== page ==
We were forced to file for Chapter 7 bankruptcy. During our bankruptcy, we didn’t reaffirm our first mortgage. We also didn’t reaffirm our home equity line of credit (HELOC). We now want to sell our home, after which we would pay off the first mortgage. Do we still have to pay our HELOC? There is not enough equity to pay off both the primary mortgage and the HELOC.
This is one of the most difficult concepts for me to explain to clients. I have tried to explain it in writing and over the phone, and usually will try to do both. You should always talk to an attorney in the state where you live. Bankruptcy and consumer protection laws can vary widely from state to state.
In general, however, I can say this: Yes, you have to deal with the first mortgage and any junior mortgages or lien holders before you can sell the home. A HELOC is considered a junior mortgage. That means it has less priority than the first mortgage. But it is still connected to the property.
The Chapter 7 bankruptcy wipes out your liability on the HELOC. However, it doesn’t wipe out the lien that was recorded against the property. A lien is a security interest the lender places against the property to ensure loan payment. It is recorded with the county recorder’s office where the property is located.
You can strip a lien from an underwater second mortgage in a Chapter 13 bankruptcy, also known as a reorganization bankruptcy. However, you cannot strip the lien in a Chapter 7 bankruptcy. The only thing Chapter 7 accomplishes is preventing the HELOC lender or other junior lien holders from suing you or demanding you pay on the loans.
However, the junior lien holder still has the legal right to foreclose on the property — this is important. While you are personally protected from a lawsuit after filing for Chapter 7 bankruptcy, your property is not protected from foreclosure in the future. The lender is unlikely to foreclose when there is no equity in the property. But equity may return — someday.
It should be obvious why a HELOC lender is unlikely to foreclose in today’s market. Let’s say your house is worth $200,000, but you have a first mortgage of $250,000 and a second mortgage of $50,000. That means the second mortgage lender would sell the house for $200,000, give that to the first mortgage lender and have nothing left over. That would be a bad business decision.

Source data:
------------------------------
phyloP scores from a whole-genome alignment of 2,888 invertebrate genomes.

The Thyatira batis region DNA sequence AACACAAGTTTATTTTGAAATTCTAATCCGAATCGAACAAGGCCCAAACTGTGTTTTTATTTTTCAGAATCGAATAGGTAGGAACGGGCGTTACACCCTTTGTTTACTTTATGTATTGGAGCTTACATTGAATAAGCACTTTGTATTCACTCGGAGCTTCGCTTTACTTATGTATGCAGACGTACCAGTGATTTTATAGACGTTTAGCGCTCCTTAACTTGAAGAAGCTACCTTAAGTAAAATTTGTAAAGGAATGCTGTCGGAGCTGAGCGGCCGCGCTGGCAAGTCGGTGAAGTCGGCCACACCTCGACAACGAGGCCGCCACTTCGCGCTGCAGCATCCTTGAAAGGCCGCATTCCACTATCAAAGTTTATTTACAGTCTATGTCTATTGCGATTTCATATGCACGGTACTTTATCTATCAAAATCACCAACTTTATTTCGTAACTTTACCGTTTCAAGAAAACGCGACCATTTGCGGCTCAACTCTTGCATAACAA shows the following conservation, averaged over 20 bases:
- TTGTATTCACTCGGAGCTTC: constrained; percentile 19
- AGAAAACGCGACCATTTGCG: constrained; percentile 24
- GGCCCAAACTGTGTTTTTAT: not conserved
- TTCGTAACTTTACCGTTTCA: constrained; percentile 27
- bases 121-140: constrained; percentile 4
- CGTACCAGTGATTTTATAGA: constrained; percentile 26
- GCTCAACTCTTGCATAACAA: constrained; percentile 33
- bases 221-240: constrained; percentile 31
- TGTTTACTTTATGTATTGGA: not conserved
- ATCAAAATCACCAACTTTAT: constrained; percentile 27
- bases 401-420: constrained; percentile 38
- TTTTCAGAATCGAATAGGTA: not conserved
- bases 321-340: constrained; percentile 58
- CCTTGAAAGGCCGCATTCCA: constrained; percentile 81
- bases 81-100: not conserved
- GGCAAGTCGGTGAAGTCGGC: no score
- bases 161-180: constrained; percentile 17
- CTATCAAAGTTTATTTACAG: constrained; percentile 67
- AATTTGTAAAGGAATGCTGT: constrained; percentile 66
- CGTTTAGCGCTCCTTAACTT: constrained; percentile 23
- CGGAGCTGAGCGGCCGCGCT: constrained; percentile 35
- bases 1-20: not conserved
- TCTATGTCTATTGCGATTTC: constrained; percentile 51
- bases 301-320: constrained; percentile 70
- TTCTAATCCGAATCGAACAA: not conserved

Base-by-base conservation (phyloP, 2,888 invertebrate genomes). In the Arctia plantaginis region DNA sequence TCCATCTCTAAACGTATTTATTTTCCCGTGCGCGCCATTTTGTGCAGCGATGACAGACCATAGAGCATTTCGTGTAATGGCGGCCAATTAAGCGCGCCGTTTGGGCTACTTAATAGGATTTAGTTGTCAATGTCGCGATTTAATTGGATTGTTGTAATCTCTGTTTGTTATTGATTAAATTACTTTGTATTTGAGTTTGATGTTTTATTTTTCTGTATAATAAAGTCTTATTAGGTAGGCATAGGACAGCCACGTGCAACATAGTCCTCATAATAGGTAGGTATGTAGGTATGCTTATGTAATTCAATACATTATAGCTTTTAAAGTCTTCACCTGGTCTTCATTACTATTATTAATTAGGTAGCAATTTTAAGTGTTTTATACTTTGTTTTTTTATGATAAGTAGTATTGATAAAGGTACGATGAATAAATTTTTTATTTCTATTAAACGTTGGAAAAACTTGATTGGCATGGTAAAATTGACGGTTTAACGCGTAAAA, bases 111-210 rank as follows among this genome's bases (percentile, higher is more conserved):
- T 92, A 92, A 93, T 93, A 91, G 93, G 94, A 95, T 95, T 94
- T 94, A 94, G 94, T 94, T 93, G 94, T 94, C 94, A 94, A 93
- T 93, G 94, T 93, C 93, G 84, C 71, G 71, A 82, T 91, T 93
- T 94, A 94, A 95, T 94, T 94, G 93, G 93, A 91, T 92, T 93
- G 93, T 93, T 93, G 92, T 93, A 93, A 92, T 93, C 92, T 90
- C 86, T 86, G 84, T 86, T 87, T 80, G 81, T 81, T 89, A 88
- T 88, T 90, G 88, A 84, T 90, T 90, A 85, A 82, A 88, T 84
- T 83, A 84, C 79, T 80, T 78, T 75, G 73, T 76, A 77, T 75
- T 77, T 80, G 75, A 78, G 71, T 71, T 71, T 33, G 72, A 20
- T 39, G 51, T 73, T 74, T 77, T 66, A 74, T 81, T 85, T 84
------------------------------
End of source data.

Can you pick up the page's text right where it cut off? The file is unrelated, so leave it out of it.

There are two other possible consumer protections from a lender’s lawsuit. The first are known as anti-deficiency laws. Knowing your state’s anti-deficiency law is especially important for people who haven’t filed bankruptcy, but think they might have to. With anti-deficiency laws — even without filing bankruptcy — a junior mortgage holder cannot demand payment for any remaining balance if a lender forecloses.
For example, let’s say you have a first mortgage balance of $250,000 and a second mortgage for $50,000. The first mortgage lender sells the property at a foreclosure auction for $190,000. The second mortgage lender may not have any right to demand you pay the $50,000 it is owed. In some cases, such as if mortgages are your only debt, it could mean you can avoid filing bankruptcy altogether.
The second big exception is if you reaffirm the junior mortgage while inside the bankruptcy. A reaffirmation agreement is a legally enforceable contract filed with the bankruptcy court. It states your promise to repay all or a portion of a debt that may otherwise have been subject to discharge in your bankruptcy case. This means you agree to pay back this loan even though you filed bankruptcy. Signing the reaffirmation agreement would re-establish your liability, which would otherwise be wiped out by your bankruptcy.
At this point, you will need to negotiate with the junior lien holder. This lender knows what you know — there is no equity in the house. You could negotiate a settlement that would entice the junior lien holder to allow you to sell the property.
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